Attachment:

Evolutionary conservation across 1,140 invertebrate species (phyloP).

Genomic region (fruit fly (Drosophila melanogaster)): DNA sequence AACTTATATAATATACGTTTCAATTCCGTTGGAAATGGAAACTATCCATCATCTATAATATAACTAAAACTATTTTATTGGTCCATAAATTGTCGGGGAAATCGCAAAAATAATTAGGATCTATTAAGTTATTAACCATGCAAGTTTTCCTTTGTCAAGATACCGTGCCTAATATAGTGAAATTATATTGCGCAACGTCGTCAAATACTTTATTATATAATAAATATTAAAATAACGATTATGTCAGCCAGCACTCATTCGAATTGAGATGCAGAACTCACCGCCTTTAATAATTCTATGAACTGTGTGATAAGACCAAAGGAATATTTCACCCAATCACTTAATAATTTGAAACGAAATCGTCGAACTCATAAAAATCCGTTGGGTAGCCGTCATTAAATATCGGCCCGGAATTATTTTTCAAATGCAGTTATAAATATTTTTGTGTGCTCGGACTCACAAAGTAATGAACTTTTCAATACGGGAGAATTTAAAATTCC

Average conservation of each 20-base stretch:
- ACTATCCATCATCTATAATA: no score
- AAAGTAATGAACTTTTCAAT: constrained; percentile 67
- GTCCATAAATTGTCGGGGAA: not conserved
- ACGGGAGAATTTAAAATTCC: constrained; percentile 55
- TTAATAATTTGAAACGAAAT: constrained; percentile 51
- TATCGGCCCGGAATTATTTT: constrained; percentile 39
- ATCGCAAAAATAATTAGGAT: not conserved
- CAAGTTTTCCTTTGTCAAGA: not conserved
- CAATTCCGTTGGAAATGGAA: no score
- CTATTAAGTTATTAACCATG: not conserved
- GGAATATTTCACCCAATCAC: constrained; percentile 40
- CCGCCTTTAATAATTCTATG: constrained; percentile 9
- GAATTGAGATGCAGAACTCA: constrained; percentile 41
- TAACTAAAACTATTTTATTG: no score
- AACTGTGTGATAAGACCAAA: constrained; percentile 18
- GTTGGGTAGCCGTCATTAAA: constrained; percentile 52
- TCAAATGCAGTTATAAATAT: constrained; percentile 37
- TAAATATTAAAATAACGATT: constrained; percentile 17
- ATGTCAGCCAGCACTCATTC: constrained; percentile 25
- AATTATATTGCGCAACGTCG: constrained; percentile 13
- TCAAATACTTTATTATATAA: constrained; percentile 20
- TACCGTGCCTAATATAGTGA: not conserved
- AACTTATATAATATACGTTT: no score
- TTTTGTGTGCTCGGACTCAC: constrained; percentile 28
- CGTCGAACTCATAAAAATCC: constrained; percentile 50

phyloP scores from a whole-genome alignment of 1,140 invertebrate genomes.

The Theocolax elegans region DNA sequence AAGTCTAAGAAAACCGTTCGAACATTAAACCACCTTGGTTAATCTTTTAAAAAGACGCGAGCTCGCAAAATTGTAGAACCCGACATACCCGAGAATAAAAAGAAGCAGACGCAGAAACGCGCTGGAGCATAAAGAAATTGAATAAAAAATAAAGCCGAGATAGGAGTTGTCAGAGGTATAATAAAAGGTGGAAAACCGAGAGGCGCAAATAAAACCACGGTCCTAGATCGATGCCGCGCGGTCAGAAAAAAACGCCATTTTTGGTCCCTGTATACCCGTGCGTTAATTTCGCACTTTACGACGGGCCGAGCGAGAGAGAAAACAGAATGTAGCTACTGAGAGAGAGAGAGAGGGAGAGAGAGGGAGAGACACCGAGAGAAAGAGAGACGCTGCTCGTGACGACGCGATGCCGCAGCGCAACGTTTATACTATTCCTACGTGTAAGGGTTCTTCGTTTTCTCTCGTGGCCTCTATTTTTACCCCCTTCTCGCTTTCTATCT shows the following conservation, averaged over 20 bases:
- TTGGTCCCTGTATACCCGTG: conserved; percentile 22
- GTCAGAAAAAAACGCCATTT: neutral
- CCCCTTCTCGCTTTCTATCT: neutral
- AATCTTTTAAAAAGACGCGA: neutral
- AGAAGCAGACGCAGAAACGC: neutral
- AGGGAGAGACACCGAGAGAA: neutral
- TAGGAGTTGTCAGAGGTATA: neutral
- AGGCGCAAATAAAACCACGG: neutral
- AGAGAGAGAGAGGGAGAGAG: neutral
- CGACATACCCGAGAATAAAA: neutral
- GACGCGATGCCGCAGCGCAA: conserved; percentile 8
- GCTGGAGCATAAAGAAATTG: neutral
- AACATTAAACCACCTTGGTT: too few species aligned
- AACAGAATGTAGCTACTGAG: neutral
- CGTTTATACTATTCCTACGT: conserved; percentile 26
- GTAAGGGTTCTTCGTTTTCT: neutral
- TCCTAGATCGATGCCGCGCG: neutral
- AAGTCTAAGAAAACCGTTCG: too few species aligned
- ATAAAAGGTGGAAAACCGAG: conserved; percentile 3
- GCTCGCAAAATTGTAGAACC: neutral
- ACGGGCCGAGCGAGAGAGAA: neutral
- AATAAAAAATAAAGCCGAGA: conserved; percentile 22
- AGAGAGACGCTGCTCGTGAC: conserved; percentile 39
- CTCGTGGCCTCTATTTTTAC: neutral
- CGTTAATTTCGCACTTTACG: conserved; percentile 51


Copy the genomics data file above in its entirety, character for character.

Evolutionary conservation across 1,140 invertebrate species (phyloP).

Genomic region (fruit fly (Drosophila melanogaster)): DNA sequence AACTTATATAATATACGTTTCAATTCCGTTGGAAATGGAAACTATCCATCATCTATAATATAACTAAAACTATTTTATTGGTCCATAAATTGTCGGGGAAATCGCAAAAATAATTAGGATCTATTAAGTTATTAACCATGCAAGTTTTCCTTTGTCAAGATACCGTGCCTAATATAGTGAAATTATATTGCGCAACGTCGTCAAATACTTTATTATATAATAAATATTAAAATAACGATTATGTCAGCCAGCACTCATTCGAATTGAGATGCAGAACTCACCGCCTTTAATAATTCTATGAACTGTGTGATAAGACCAAAGGAATATTTCACCCAATCACTTAATAATTTGAAACGAAATCGTCGAACTCATAAAAATCCGTTGGGTAGCCGTCATTAAATATCGGCCCGGAATTATTTTTCAAATGCAGTTATAAATATTTTTGTGTGCTCGGACTCACAAAGTAATGAACTTTTCAATACGGGAGAATTTAAAATTCC

Average conservation of each 20-base stretch:
- ACTATCCATCATCTATAATA: no score
- AAAGTAATGAACTTTTCAAT: constrained; percentile 67
- GTCCATAAATTGTCGGGGAA: not conserved
- ACGGGAGAATTTAAAATTCC: constrained; percentile 55
- TTAATAATTTGAAACGAAAT: constrained; percentile 51
- TATCGGCCCGGAATTATTTT: constrained; percentile 39
- ATCGCAAAAATAATTAGGAT: not conserved
- CAAGTTTTCCTTTGTCAAGA: not conserved
- CAATTCCGTTGGAAATGGAA: no score
- CTATTAAGTTATTAACCATG: not conserved
- GGAATATTTCACCCAATCAC: constrained; percentile 40
- CCGCCTTTAATAATTCTATG: constrained; percentile 9
- GAATTGAGATGCAGAACTCA: constrained; percentile 41
- TAACTAAAACTATTTTATTG: no score
- AACTGTGTGATAAGACCAAA: constrained; percentile 18
- GTTGGGTAGCCGTCATTAAA: constrained; percentile 52
- TCAAATGCAGTTATAAATAT: constrained; percentile 37
- TAAATATTAAAATAACGATT: constrained; percentile 17
- ATGTCAGCCAGCACTCATTC: constrained; percentile 25
- AATTATATTGCGCAACGTCG: constrained; percentile 13
- TCAAATACTTTATTATATAA: constrained; percentile 20
- TACCGTGCCTAATATAGTGA: not conserved
- AACTTATATAATATACGTTT: no score
- TTTTGTGTGCTCGGACTCAC: constrained; percentile 28
- CGTCGAACTCATAAAAATCC: constrained; percentile 50

phyloP scores from a whole-genome alignment of 1,140 invertebrate genomes.

The Theocolax elegans region DNA sequence AAGTCTAAGAAAACCGTTCGAACATTAAACCACCTTGGTTAATCTTTTAAAAAGACGCGAGCTCGCAAAATTGTAGAACCCGACATACCCGAGAATAAAAAGAAGCAGACGCAGAAACGCGCTGGAGCATAAAGAAATTGAATAAAAAATAAAGCCGAGATAGGAGTTGTCAGAGGTATAATAAAAGGTGGAAAACCGAGAGGCGCAAATAAAACCACGGTCCTAGATCGATGCCGCGCGGTCAGAAAAAAACGCCATTTTTGGTCCCTGTATACCCGTGCGTTAATTTCGCACTTTACGACGGGCCGAGCGAGAGAGAAAACAGAATGTAGCTACTGAGAGAGAGAGAGAGGGAGAGAGAGGGAGAGACACCGAGAGAAAGAGAGACGCTGCTCGTGACGACGCGATGCCGCAGCGCAACGTTTATACTATTCCTACGTGTAAGGGTTCTTCGTTTTCTCTCGTGGCCTCTATTTTTACCCCCTTCTCGCTTTCTATCT shows the following conservation, averaged over 20 bases:
- TTGGTCCCTGTATACCCGTG: conserved; percentile 22
- GTCAGAAAAAAACGCCATTT: neutral
- CCCCTTCTCGCTTTCTATCT: neutral
- AATCTTTTAAAAAGACGCGA: neutral
- AGAAGCAGACGCAGAAACGC: neutral
- AGGGAGAGACACCGAGAGAA: neutral
- TAGGAGTTGTCAGAGGTATA: neutral
- AGGCGCAAATAAAACCACGG: neutral
- AGAGAGAGAGAGGGAGAGAG: neutral
- CGACATACCCGAGAATAAAA: neutral
- GACGCGATGCCGCAGCGCAA: conserved; percentile 8
- GCTGGAGCATAAAGAAATTG: neutral
- AACATTAAACCACCTTGGTT: too few species aligned
- AACAGAATGTAGCTACTGAG: neutral
- CGTTTATACTATTCCTACGT: conserved; percentile 26
- GTAAGGGTTCTTCGTTTTCT: neutral
- TCCTAGATCGATGCCGCGCG: neutral
- AAGTCTAAGAAAACCGTTCG: too few species aligned
- ATAAAAGGTGGAAAACCGAG: conserved; percentile 3
- GCTCGCAAAATTGTAGAACC: neutral
- ACGGGCCGAGCGAGAGAGAA: neutral
- AATAAAAAATAAAGCCGAGA: conserved; percentile 22
- AGAGAGACGCTGCTCGTGAC: conserved; percentile 39
- CTCGTGGCCTCTATTTTTAC: neutral
- CGTTAATTTCGCACTTTACG: conserved; percentile 51